I don’t want to create a horde of mini-mes when I teach.
I’ve never been able to get that project past the ethics committee. But why do I shy away from my opinion? There might well be a gender bias there, and I try to soften my opinion to protect peoples’ feelings. But I think a lot of it is about the hard science bias. Try as I might, I can’t shake the idea that opinions (and those other icky subjective feelingy things) don’t have a place in real science.
But here’s the thing – students like it. They want to know what I think about these topics that they’ve chosen to study. Their studies are important to them. The people who teach them are also important to students. My research group is writing up a paper at the moment which explores aspects of the student-teacher relationship. Students want to feel respected by their teachers, and I think that (occasional) usage of opinion can be one of the ways to do that. When you share something like that with your students, you’re building trust with them. And it’s important to value their opinion too.
I absolutely love having ethics discussions with my students. I love exploring these concepts and sharing ideas. It shouldn’t be so surprising to me that my students enjoy that too.
In a large, sloping theatre in the west of Scotland (that no longer exists), a teacher brings in their VHS tape of ‘Friends’.
There was always a vote – after half a dozen classes were assembled in theatre: “Should we watch ‘Friends’ or should we do our assigned class?” I wasn’t a fan, so I always voted for the assigned class, and inevitably, our teachers showed our year group episodes Season 3 Episode 10 (The One Where Rachel Quits) to Season 3 Episode 14 (The One With Phoebe’s Ex Partner) to distract us from . . . staff shortages? I’m not sure why we all had to watch Friends . . .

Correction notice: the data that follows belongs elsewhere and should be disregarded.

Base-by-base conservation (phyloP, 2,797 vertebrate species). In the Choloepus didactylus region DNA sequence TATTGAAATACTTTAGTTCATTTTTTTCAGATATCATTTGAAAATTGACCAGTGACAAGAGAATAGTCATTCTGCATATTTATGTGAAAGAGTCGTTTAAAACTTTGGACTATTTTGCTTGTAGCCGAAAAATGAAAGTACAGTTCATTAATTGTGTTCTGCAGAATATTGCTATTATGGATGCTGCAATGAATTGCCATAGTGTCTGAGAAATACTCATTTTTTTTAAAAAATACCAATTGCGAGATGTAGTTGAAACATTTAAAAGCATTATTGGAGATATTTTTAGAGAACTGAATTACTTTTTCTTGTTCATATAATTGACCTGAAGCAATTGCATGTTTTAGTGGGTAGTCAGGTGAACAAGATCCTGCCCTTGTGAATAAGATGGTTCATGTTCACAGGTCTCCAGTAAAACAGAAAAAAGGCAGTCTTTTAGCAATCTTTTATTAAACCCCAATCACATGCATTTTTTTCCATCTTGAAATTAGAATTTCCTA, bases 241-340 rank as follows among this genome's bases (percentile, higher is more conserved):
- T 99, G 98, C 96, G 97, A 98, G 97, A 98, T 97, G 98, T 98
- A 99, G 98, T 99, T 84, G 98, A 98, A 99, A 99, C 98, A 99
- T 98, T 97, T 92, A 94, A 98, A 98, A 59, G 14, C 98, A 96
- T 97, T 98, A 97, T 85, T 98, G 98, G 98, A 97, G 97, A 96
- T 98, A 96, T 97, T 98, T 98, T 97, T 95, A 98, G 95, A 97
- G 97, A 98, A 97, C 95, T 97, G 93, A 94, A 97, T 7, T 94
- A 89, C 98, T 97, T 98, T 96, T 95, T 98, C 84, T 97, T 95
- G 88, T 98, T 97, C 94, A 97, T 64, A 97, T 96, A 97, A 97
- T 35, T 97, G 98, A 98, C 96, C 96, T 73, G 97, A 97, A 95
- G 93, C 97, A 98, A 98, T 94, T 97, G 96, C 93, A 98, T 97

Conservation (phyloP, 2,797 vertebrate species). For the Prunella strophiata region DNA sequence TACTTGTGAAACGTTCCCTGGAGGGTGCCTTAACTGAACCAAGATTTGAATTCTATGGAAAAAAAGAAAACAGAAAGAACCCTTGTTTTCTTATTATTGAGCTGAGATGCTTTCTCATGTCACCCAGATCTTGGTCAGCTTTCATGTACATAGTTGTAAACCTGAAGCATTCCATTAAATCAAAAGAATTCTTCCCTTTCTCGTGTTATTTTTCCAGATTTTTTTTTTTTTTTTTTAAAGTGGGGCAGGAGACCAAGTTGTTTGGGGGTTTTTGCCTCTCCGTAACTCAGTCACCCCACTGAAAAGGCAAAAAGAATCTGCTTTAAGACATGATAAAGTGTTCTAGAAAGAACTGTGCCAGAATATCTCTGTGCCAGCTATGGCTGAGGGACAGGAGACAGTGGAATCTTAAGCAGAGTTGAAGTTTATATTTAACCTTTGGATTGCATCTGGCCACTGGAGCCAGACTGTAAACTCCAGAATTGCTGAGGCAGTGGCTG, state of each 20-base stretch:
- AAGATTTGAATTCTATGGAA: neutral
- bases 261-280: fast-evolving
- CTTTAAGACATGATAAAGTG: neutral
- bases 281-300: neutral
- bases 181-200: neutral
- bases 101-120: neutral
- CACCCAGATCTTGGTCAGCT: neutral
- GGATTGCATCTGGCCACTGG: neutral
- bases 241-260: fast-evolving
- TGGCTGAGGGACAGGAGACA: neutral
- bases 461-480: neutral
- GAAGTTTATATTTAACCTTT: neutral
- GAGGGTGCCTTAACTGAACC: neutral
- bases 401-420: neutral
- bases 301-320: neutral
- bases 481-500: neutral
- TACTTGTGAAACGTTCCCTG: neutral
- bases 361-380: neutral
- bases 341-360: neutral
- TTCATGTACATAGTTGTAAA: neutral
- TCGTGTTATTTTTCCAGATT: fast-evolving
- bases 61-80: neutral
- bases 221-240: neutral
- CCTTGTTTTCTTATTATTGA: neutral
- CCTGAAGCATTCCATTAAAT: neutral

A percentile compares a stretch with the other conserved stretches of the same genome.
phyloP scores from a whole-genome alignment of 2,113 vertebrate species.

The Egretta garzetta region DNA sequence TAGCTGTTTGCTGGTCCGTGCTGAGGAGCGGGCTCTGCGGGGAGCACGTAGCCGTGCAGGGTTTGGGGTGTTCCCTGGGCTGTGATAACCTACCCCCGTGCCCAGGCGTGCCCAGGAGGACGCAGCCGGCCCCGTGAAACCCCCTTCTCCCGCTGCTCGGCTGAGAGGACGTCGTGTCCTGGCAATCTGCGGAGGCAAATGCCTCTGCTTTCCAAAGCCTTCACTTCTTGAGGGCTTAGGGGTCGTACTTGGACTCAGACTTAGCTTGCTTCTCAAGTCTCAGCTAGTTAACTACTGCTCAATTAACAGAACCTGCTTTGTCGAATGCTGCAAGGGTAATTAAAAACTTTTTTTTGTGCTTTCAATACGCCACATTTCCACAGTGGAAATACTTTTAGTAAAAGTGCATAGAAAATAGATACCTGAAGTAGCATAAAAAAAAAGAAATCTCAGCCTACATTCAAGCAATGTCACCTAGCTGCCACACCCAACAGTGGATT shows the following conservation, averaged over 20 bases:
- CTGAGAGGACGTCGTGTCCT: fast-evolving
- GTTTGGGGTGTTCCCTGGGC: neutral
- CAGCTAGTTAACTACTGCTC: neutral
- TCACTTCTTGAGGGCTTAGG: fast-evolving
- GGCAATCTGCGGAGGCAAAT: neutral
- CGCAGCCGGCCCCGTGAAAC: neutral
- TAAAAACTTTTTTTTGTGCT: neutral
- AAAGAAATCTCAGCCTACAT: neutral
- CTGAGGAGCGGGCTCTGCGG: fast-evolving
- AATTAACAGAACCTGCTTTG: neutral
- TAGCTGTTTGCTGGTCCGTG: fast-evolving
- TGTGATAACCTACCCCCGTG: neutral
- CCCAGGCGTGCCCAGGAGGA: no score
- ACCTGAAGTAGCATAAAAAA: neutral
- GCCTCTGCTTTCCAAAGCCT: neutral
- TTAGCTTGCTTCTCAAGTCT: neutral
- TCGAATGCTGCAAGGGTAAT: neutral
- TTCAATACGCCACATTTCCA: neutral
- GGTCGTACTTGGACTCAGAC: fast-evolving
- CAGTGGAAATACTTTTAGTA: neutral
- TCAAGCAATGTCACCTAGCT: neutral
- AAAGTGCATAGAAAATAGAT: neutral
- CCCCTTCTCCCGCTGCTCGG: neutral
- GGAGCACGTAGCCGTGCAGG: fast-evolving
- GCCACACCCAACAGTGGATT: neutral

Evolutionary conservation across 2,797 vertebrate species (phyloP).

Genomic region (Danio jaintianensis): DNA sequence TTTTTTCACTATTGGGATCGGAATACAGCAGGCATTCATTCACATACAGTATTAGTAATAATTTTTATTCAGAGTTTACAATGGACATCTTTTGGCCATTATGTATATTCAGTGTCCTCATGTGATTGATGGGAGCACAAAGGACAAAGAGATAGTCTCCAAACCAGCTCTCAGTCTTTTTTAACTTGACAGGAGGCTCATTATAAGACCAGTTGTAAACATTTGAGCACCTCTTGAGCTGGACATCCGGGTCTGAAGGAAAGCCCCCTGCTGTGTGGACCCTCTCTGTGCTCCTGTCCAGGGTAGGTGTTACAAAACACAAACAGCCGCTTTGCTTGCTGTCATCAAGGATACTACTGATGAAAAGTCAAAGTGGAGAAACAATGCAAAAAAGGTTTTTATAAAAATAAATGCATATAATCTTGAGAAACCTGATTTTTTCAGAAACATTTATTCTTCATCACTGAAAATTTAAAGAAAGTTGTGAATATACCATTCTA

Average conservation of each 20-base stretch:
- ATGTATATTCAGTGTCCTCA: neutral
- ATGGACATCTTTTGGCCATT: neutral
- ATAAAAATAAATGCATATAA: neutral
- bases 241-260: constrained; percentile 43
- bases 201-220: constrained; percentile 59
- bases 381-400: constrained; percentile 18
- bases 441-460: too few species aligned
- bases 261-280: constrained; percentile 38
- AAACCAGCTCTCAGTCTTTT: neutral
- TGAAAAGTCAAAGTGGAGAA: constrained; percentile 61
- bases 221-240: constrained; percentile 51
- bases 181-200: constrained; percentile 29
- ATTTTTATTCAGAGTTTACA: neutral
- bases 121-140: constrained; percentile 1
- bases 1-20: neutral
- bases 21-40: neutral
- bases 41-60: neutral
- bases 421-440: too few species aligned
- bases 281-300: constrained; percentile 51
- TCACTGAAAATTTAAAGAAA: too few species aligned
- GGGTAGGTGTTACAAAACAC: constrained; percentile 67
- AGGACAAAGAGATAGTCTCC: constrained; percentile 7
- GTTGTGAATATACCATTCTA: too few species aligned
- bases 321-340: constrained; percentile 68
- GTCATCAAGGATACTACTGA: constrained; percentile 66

In between shifts at an RSPCA wildlife hospital, I catch the first episode of Friends on E4. Over the next eight months I watch all 236 episodes of Friends. I had been vaguely aware of ‘Ross and Rachel’ as a concept, but watching from the start, knowing vague outcomes like “Monica proposes”, “it all ends”, “Rachel gets Ross at the airport”, my first honest experience of the legendary show ‘Friends’ was uniquely insular. My internet access was a weekly sojourn to the pub with my laptop, and I never thought to mention that I was watching a show that had finished three years ago.
In this virgin state I think that Ross is a manipulative arse, that Joey and Phoebe are feeble, that Rachel is spoiled, that Chandler is cute, and that Monica’s ethos echoes my own entirely.
It’s 2018 . . . just.
‘Friends’ is on Netflix. Since moving to Edinburgh and fulling assuming the mantle of ‘scientist’, a lot has changed. ‘Friends’ left UK television in 2011. For one, I now understand why my teachers thought a single hours of ‘Friends’ was preferable to teaching on a Friday at the end of term.
Ross seems sweet. Phoebe is an independent spirit. Monica is representative of my darkest impulses. Chandler, a manifestation of my fears. Joey needs protected and Rachel is just beautiful. Millenials find ‘Friends’ problematic says the Independent. Generation Z, I think, primly.
My time with the RSPCA is over ten years ago, my time in that auditorium in the early naughties is over fifteen years ago. It’s almost half my lifetime. I have a couple of GAP shirts that I wear over t-shirts when I can’t be arsed, but ‘Friends’ makes me think that I might be able to rock that as a ‘look’. Maybe when I’m publishing my book, I can hustle my friends out the door in black tie garb. I want a ‘Rachel’ haircut but I’m afraid of what my stylist will say.
Perspective is an interesting thing. ‘Friends’ has followed me throughout a career where I have conducted research and educated. But more crucially, while explaining to my cat why the ‘Marcel‘ storyline is no longer appropriate, I realised that Athena has been with me for 39 months. My PhD lasted a total of 39 months. Come the end of this month, I will have lived with Athena longer than I lived with my PhD.
Right now, Athena is telling me it is ‘bed time’. Her whole life is the same amount of time as one of the most stressful periods of my life. She is barely aware of the blog post that’s been brewing in my mind about the importance of a teacher’s opinion to their student’s. She knows, vaguely, that I have been ‘busy’ recently. She dislikes my work laptop.